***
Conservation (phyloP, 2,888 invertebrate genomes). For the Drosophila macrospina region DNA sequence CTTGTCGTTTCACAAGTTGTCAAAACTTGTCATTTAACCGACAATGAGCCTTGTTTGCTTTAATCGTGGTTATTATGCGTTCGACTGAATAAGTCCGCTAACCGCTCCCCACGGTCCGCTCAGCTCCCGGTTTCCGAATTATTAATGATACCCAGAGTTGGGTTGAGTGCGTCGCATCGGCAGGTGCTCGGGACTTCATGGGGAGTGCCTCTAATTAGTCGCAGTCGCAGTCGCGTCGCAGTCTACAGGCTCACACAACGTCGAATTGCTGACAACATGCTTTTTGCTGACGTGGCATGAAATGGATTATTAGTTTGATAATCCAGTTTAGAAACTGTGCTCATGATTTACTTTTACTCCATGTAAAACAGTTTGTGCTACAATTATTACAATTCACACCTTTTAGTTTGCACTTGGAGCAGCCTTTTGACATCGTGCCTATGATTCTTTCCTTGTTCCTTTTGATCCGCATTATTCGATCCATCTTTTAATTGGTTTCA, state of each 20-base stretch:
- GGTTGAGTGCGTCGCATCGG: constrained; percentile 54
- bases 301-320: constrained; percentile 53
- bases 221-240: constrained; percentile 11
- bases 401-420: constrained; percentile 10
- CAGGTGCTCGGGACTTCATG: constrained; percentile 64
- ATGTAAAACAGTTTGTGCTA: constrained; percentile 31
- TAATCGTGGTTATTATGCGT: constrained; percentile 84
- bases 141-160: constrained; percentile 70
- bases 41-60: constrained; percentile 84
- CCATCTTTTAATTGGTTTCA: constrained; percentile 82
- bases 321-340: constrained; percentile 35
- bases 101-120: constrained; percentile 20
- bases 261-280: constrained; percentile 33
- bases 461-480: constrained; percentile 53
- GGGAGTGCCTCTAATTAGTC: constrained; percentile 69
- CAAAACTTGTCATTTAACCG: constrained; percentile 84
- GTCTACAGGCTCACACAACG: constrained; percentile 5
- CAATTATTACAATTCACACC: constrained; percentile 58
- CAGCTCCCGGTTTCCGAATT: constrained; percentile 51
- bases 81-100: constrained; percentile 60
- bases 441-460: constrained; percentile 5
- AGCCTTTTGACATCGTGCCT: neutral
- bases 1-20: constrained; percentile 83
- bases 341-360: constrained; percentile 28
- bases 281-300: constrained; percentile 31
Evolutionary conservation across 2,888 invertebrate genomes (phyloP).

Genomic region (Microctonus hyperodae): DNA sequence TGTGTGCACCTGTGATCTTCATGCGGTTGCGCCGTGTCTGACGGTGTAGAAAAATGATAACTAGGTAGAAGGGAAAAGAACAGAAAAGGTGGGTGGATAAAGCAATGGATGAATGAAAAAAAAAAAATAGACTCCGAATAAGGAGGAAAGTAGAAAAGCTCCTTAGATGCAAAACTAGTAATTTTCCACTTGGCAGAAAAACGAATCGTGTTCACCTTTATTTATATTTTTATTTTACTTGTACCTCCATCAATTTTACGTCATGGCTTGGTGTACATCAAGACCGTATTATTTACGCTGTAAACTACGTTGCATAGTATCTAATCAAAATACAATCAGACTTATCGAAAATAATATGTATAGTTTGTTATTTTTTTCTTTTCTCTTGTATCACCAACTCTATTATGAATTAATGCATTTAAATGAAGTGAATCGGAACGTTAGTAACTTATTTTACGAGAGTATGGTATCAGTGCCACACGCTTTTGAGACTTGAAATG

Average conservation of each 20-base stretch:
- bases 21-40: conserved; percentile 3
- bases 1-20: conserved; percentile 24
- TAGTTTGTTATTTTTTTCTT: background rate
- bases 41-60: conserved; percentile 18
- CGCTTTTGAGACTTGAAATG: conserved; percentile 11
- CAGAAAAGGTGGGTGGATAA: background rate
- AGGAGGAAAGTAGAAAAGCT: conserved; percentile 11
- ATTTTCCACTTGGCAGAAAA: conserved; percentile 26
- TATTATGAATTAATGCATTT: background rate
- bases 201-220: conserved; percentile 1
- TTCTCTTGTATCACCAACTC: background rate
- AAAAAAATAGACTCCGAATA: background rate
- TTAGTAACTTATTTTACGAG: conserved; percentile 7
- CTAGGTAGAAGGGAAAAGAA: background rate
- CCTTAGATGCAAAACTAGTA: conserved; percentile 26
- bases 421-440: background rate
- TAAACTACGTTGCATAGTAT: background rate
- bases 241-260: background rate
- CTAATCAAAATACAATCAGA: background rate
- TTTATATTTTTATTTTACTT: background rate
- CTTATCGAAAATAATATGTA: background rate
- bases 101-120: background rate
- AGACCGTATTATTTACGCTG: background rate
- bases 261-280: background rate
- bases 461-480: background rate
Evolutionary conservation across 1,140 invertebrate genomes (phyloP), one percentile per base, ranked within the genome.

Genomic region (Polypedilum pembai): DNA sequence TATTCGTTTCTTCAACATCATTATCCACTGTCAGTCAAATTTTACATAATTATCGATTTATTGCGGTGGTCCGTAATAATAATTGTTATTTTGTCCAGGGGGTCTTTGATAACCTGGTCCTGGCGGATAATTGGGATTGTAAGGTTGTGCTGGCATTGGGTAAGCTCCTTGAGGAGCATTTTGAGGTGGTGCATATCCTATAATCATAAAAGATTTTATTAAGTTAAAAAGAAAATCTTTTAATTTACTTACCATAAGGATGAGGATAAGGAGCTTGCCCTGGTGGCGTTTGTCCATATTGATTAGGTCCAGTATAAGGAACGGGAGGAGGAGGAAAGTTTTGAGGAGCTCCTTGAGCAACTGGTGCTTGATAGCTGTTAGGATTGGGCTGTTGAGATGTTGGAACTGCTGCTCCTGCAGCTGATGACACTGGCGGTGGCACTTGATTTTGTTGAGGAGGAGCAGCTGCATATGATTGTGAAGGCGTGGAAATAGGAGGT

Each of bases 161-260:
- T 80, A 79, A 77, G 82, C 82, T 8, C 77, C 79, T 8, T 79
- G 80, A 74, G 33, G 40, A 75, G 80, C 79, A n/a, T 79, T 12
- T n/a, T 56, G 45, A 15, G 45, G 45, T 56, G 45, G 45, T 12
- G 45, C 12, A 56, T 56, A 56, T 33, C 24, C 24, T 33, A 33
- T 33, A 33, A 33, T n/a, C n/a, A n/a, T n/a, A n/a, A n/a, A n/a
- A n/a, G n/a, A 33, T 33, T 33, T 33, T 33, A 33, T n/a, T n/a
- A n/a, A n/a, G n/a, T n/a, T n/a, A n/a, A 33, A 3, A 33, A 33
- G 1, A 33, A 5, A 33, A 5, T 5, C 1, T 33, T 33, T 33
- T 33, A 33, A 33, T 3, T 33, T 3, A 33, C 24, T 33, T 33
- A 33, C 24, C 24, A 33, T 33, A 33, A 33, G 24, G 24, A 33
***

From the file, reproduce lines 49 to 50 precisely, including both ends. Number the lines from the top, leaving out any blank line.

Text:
- TTTATATTTTTATTTTACTT: background rate
- CTTATCGAAAATAATATGTA: background rate